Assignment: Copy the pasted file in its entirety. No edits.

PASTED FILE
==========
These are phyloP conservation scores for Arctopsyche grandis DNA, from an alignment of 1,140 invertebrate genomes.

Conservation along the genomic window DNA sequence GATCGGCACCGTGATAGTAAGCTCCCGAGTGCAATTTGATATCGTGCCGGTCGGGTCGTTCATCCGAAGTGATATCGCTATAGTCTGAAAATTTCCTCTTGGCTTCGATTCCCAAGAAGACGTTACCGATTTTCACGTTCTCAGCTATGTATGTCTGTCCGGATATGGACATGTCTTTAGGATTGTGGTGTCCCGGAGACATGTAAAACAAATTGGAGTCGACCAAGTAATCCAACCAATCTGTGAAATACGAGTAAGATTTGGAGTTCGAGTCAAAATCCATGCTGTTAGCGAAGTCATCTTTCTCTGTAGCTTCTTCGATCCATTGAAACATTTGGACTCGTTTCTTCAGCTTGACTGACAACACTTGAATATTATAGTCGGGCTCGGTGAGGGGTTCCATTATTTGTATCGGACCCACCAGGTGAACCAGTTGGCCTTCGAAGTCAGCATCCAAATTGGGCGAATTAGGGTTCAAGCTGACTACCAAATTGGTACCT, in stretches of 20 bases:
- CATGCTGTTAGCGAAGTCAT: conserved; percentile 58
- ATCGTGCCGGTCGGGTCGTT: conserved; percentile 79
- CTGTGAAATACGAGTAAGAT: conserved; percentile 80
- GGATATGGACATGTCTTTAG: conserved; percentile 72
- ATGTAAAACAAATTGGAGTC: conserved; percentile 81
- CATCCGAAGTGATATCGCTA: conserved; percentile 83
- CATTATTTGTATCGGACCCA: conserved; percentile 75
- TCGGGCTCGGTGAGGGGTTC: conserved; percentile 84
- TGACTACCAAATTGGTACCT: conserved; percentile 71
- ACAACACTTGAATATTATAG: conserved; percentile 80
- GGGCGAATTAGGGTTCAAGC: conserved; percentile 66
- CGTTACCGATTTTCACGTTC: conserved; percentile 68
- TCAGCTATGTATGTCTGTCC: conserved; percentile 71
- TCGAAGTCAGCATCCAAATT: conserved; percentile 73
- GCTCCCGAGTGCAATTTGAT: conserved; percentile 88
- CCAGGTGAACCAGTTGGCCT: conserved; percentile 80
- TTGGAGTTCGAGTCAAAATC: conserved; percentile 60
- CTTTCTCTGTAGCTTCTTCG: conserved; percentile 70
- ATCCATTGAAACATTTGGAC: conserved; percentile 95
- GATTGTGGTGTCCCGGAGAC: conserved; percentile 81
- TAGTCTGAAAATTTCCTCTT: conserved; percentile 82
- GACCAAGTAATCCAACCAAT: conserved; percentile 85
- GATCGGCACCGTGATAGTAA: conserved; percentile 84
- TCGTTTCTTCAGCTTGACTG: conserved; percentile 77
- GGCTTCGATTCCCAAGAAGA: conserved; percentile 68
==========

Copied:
These are phyloP conservation scores for Arctopsyche grandis DNA, from an alignment of 1,140 invertebrate genomes.

Conservation along the genomic window DNA sequence GATCGGCACCGTGATAGTAAGCTCCCGAGTGCAATTTGATATCGTGCCGGTCGGGTCGTTCATCCGAAGTGATATCGCTATAGTCTGAAAATTTCCTCTTGGCTTCGATTCCCAAGAAGACGTTACCGATTTTCACGTTCTCAGCTATGTATGTCTGTCCGGATATGGACATGTCTTTAGGATTGTGGTGTCCCGGAGACATGTAAAACAAATTGGAGTCGACCAAGTAATCCAACCAATCTGTGAAATACGAGTAAGATTTGGAGTTCGAGTCAAAATCCATGCTGTTAGCGAAGTCATCTTTCTCTGTAGCTTCTTCGATCCATTGAAACATTTGGACTCGTTTCTTCAGCTTGACTGACAACACTTGAATATTATAGTCGGGCTCGGTGAGGGGTTCCATTATTTGTATCGGACCCACCAGGTGAACCAGTTGGCCTTCGAAGTCAGCATCCAAATTGGGCGAATTAGGGTTCAAGCTGACTACCAAATTGGTACCT, in stretches of 20 bases:
- CATGCTGTTAGCGAAGTCAT: conserved; percentile 58
- ATCGTGCCGGTCGGGTCGTT: conserved; percentile 79
- CTGTGAAATACGAGTAAGAT: conserved; percentile 80
- GGATATGGACATGTCTTTAG: conserved; percentile 72
- ATGTAAAACAAATTGGAGTC: conserved; percentile 81
- CATCCGAAGTGATATCGCTA: conserved; percentile 83
- CATTATTTGTATCGGACCCA: conserved; percentile 75
- TCGGGCTCGGTGAGGGGTTC: conserved; percentile 84
- TGACTACCAAATTGGTACCT: conserved; percentile 71
- ACAACACTTGAATATTATAG: conserved; percentile 80
- GGGCGAATTAGGGTTCAAGC: conserved; percentile 66
- CGTTACCGATTTTCACGTTC: conserved; percentile 68
- TCAGCTATGTATGTCTGTCC: conserved; percentile 71
- TCGAAGTCAGCATCCAAATT: conserved; percentile 73
- GCTCCCGAGTGCAATTTGAT: conserved; percentile 88
- CCAGGTGAACCAGTTGGCCT: conserved; percentile 80
- TTGGAGTTCGAGTCAAAATC: conserved; percentile 60
- CTTTCTCTGTAGCTTCTTCG: conserved; percentile 70
- ATCCATTGAAACATTTGGAC: conserved; percentile 95
- GATTGTGGTGTCCCGGAGAC: conserved; percentile 81
- TAGTCTGAAAATTTCCTCTT: conserved; percentile 82
- GACCAAGTAATCCAACCAAT: conserved; percentile 85
- GATCGGCACCGTGATAGTAA: conserved; percentile 84
- TCGTTTCTTCAGCTTGACTG: conserved; percentile 77
- GGCTTCGATTCCCAAGAAGA: conserved; percentile 68